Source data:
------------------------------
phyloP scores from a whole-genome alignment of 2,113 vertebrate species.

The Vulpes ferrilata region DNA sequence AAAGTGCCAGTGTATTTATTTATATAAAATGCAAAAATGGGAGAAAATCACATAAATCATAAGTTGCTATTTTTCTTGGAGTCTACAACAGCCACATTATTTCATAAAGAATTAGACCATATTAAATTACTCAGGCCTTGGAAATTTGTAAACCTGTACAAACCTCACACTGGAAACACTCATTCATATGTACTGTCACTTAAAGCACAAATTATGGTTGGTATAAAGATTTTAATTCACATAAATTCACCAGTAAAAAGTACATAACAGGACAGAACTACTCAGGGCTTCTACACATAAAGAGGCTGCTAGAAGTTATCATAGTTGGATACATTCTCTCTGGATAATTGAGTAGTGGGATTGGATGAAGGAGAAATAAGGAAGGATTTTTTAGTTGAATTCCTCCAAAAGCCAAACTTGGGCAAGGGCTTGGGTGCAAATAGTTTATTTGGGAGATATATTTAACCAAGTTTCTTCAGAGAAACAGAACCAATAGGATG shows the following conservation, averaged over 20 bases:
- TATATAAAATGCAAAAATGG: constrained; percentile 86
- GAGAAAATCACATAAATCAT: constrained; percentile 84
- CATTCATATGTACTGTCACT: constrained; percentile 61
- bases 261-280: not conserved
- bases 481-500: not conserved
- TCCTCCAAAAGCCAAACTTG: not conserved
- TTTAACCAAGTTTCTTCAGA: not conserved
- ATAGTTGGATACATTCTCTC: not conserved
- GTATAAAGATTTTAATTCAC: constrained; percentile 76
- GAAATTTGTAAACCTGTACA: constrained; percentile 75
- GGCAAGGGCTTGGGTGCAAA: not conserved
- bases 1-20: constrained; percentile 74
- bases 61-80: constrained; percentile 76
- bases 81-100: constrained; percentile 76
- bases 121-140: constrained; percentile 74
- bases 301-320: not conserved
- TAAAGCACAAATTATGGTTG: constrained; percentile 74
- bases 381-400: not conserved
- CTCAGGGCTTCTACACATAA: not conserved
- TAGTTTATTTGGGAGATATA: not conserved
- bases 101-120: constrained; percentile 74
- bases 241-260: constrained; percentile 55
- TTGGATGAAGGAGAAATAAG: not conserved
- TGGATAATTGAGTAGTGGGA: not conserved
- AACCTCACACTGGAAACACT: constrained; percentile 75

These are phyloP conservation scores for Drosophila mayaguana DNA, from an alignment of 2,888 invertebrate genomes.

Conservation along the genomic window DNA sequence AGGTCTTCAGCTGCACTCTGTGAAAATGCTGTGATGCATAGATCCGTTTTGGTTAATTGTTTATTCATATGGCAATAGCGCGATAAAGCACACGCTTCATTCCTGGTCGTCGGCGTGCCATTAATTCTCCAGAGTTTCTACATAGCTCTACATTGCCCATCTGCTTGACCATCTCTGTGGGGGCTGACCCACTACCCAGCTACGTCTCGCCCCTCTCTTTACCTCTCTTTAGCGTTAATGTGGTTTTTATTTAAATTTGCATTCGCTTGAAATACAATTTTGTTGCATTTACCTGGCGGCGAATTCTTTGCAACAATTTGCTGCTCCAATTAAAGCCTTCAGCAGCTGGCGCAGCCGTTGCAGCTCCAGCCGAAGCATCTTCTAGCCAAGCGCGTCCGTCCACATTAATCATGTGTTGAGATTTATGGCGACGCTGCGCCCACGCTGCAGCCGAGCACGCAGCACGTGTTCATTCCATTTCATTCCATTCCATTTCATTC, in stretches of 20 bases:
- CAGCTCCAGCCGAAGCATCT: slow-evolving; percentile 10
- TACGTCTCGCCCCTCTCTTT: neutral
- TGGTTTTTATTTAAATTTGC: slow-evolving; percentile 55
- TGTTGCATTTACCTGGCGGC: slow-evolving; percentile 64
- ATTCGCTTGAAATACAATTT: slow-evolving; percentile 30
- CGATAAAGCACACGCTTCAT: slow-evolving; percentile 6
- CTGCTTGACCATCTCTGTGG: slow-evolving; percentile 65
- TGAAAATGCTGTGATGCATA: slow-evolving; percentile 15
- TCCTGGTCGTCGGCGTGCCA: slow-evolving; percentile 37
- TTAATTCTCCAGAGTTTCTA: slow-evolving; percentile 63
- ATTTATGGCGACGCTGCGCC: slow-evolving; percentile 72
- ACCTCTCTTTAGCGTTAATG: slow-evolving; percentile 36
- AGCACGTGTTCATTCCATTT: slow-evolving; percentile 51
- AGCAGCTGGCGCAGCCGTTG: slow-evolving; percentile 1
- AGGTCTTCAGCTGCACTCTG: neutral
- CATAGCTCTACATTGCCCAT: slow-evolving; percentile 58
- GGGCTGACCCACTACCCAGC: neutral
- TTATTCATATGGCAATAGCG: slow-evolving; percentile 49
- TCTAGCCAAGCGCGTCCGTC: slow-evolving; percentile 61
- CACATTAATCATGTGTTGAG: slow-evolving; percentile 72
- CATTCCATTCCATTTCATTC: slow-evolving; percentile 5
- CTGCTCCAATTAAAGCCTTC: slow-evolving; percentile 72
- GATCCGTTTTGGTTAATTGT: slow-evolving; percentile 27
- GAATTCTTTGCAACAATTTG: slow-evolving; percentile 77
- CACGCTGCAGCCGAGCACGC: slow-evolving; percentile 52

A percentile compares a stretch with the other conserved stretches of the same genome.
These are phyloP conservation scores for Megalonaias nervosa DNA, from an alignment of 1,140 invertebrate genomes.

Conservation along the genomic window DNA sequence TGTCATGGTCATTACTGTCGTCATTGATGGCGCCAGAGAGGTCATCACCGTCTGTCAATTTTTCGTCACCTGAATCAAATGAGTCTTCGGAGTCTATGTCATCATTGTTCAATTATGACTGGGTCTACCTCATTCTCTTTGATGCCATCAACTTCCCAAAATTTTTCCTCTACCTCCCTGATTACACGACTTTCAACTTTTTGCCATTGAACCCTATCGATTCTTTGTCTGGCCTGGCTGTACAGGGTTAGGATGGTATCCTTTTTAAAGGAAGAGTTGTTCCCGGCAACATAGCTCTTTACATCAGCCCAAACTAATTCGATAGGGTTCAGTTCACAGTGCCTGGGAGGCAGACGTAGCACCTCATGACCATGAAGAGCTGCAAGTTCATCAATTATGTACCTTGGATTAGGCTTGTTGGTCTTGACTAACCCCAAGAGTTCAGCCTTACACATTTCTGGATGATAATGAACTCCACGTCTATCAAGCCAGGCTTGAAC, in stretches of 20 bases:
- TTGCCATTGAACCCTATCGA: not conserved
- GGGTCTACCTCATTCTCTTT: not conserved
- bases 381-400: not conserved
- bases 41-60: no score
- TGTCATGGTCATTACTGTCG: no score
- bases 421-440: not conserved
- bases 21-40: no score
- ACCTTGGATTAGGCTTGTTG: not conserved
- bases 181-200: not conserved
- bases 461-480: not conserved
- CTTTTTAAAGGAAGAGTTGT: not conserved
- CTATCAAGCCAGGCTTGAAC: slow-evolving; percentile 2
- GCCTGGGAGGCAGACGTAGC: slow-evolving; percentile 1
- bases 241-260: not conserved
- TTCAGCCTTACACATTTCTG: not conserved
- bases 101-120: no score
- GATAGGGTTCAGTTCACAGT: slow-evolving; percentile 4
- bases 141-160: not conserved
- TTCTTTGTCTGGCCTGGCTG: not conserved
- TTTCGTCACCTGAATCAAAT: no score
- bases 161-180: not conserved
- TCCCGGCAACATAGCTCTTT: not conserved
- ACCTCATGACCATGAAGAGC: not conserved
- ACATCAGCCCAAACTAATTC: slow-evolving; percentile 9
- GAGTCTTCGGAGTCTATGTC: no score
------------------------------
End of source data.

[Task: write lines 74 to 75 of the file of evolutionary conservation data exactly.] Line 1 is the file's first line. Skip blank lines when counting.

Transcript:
- GATAGGGTTCAGTTCACAGT: slow-evolving; percentile 4
- bases 141-160: not conserved